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The Untimely Death of Robert E. Howard

Back in April, I had been doing some reading on the Lovecraft Circle, and came across an interesting fact about one of the authors, Robert Howard. At the age of 30, he killed himself upon learning that his mother was in a coma and would never wake up again. It was interesting, because before that time, he had created a couple of well known characters, namely, Conan the Conqueror one of the pulp era’s defining heroes. A couple of weeks ago, I came across one of his more Lovecraftian stories, The Black Stone, and was reminded of his short life and influence. Beyond just Conan, he helped to influence an entire subgenre of fantasy, Sword and Sorcery.

Go read The Untimely Death of Robert E. Howard over on Kirkus Reviews.

About Andrew Liptak (174 Articles)
Andrew Liptak is a freelance writer and historian from Vermont. He is a 2014 graduate of the Launch Pad Astronomy Workshop, and has written for such places as Armchair General, io9, Kirkus Reviews, Lightspeed Magazine, and others. His first book, War Stories: New Military Science Fiction is now out from Apex Publications, and his next, The Future Machine: The Writers, Editors and Readers who Build Science Fiction is forthcoming from Jurassic London in 2015. He can be found over at and at @AndrewLiptak on Twitter.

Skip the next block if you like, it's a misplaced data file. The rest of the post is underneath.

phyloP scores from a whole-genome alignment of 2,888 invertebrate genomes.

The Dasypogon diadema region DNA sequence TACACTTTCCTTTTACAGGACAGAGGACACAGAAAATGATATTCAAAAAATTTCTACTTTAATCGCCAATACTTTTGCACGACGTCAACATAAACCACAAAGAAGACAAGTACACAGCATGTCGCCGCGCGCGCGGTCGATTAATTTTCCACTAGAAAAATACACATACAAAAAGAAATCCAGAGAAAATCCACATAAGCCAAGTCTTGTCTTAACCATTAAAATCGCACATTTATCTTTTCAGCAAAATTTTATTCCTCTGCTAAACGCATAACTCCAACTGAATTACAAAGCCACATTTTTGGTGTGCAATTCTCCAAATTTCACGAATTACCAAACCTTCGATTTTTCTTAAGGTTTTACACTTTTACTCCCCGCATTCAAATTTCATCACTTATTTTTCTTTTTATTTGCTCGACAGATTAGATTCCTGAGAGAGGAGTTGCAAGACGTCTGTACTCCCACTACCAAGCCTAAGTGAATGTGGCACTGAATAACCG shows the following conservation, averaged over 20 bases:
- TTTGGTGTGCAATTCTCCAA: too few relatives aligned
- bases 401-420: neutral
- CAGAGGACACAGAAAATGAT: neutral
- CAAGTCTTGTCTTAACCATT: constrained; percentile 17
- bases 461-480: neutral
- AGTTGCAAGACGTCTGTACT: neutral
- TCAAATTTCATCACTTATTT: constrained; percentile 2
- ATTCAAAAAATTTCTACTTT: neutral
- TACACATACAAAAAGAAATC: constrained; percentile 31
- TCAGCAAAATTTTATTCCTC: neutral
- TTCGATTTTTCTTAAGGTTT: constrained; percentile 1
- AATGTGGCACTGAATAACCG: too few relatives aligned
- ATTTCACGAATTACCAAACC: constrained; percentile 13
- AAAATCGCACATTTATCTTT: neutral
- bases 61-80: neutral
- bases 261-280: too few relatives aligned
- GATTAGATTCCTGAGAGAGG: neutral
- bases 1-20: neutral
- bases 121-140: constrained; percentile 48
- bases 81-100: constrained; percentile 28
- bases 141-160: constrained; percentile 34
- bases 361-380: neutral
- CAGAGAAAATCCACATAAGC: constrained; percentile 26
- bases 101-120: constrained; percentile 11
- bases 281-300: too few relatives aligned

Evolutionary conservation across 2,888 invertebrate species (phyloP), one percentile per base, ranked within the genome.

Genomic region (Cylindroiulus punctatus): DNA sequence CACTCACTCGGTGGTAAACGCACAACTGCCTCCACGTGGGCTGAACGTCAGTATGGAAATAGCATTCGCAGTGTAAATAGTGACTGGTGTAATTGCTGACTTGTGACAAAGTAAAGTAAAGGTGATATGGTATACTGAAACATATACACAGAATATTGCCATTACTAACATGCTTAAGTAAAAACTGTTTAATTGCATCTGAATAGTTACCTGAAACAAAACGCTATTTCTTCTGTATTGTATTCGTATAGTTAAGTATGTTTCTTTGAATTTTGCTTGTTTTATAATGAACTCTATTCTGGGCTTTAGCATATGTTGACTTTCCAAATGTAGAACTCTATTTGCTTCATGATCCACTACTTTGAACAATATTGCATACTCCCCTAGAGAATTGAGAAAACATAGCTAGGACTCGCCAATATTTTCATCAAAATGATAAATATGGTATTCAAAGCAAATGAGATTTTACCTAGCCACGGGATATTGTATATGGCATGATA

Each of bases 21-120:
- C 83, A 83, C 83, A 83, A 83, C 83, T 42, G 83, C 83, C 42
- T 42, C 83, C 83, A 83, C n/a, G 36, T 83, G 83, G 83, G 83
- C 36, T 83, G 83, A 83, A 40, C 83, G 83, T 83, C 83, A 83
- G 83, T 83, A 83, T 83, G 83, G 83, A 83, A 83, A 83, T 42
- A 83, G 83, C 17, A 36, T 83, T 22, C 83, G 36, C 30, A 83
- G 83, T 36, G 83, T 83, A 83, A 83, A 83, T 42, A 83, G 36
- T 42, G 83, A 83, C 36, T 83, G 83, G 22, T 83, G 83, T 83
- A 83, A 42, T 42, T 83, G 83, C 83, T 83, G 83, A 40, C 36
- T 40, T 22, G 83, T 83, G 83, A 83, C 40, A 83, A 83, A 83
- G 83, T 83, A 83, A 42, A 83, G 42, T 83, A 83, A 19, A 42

2 Comments on The Untimely Death of Robert E. Howard

  1. Would REH have become a legendary figure had he lived to a ripe old age? I tend to think that early death allows a fetishization of people that would not have occurred otherwise. Look at Jim Morrison of The Doors. A legend because he died at 27 rather than being remembered as what he was, a horrible poet and a guy who sang well for a couple of albums and then lost his voice.

  2. Why don’t you tell me about your character Conan?

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